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Philippe Gilbert (BMC Racing Team )
Ahead of Amstel, defending champion hoping for improved form
This day last year, Philippe Gilbert was, by his own admission, “almost certain” that he would win Amstel Gold Race. Twelve months and one high-profile transfer to BMC later, however, and Gilbert enters the third week in April scrambling for form after an underwhelming start to the campaign.
“Last year, I was almost certain that I would win. This time, it’s different…” Gilbert said in a press conference in Liège on Friday, according to dhnet.be.
In 2011, Gilbert followed up a commanding win atop the Cauberg by rattling off victories at Flèche Wallonne and Liège-Bastogne-Liège, and such was his condition that anything less than a full house in the trio of hilly classics would almost have seemed a failure.
That triptych was the masterpiece of Gilbert’s career to date, but he stressed that producing a carbon copy in 2012 would be nigh-on impossible.
“I’m not thinking about the treble. The important thing is my condition and to win races. I’ve never been interested in records,” he said. “Above all, I want to return to a good level.”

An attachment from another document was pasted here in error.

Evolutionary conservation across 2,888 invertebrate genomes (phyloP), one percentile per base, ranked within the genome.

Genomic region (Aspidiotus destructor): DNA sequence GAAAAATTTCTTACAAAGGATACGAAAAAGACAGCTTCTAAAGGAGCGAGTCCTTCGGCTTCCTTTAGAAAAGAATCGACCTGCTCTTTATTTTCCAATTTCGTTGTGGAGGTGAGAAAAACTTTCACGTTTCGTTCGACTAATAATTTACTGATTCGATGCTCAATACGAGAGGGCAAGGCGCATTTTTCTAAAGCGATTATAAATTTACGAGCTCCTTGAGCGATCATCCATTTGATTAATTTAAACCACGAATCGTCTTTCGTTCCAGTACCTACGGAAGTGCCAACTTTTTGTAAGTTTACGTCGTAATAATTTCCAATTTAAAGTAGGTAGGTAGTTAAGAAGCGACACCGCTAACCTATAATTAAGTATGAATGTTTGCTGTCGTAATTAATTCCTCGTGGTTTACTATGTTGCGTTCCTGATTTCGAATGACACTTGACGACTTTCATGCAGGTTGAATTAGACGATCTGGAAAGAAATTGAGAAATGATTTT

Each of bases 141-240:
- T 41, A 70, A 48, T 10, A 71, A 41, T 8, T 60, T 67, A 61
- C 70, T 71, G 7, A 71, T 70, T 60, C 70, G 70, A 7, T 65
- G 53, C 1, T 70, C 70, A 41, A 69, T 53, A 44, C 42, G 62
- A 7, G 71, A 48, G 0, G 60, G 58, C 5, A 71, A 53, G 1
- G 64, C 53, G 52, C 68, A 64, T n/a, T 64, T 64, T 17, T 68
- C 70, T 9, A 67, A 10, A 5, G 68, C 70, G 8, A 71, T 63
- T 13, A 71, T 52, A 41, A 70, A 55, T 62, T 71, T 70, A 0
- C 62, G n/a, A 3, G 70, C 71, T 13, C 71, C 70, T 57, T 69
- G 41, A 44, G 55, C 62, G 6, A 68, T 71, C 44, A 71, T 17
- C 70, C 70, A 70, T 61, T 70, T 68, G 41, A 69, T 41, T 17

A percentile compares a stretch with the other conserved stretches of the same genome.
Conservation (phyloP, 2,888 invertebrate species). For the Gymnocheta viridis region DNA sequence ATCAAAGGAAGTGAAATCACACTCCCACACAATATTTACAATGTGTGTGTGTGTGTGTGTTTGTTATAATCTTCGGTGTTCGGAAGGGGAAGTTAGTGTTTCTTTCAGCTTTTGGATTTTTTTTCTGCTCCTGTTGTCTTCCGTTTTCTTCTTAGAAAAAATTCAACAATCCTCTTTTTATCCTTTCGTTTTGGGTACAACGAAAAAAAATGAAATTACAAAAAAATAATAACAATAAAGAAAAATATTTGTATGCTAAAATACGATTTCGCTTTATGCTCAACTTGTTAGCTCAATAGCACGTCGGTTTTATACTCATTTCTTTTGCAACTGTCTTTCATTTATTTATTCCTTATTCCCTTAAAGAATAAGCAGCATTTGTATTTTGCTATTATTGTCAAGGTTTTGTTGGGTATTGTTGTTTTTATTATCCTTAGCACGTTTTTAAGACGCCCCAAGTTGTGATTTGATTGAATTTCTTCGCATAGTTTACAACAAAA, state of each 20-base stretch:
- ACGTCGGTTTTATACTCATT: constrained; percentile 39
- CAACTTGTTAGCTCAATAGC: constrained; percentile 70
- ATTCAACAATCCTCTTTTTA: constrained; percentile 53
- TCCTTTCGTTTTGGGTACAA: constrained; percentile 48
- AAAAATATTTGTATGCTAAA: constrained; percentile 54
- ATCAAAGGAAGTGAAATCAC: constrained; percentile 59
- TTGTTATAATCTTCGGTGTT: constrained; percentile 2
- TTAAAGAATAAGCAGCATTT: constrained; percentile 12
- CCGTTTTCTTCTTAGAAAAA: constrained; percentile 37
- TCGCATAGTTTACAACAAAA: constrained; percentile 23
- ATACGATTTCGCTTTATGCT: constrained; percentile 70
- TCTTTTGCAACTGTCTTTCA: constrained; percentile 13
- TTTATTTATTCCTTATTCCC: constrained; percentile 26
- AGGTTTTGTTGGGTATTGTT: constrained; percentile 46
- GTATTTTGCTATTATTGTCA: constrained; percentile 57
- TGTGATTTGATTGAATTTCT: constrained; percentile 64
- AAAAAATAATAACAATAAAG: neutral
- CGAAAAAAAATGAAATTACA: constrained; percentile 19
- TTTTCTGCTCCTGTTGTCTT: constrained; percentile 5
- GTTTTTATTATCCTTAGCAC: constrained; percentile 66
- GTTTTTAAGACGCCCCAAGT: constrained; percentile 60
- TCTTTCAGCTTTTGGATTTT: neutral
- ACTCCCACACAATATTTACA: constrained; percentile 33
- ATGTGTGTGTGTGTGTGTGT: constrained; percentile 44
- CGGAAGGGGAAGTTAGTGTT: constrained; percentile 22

The precise reasons behind Gilbert’s low-key start to 2012 remain unclear, although since then he has endured a litany of misfortunes, including illness and dental problems at Tirreno-Adriatico, and a crash on the Cipressa at Milan-San Remo. It never rains but it pours.
“I don’t want to say any more for fear that it won’t be exaggerated even more,” Gilbert said. “The important thing is to get back in the game. Above all I want to get a result on the bike before saying what it might be.”
After his travails through the early months of the season, some light was shed on the end of Gilbert’s tunnel at Brabantse Pijl on Wednesday, where he finished in 12th place. At the same race in 2011, of course, Gilbert ignited a remarkable winning streak that would continue all the way to stage one of the Tour de France in July.
“It’s hard to draw big conclusions from the race on Wednesday,” he said. “This time [Amstel] will be longer, harder, the level will be higher and the riders more motivated. But for the first time in a long time, I was there in the finale and I was able to play a role.”
While Gilbert was reluctant to make any bold declarations about his goals for the coming week, he was adamant that he was finally overcoming the unseen obstacles that have stalled him to date.
“My problems are behind me, even if I don’t really know what I had. It’s a combination of a lot of small things, which in the end can become a big problem. To be at your best in this walk of life, you need to be 100%. I didn’t realise that how much of an effect dental problems could have on the body.”
The finale of Amstel Gold Race is altered slightly from last year, with the gap between the penultimate climb of the Keutenberg and the finale atop the Cauberg reduced by two kilometres. “It’s only a small change, but it could make a bigger difference,” warned Gilbert, who knows that Amstel will be an important indication of his form ahead of Liège-Bastogne-Liège.
“The top 10 at Amstel is often the same top 10 as at Liège. It’s up to me to be in there.”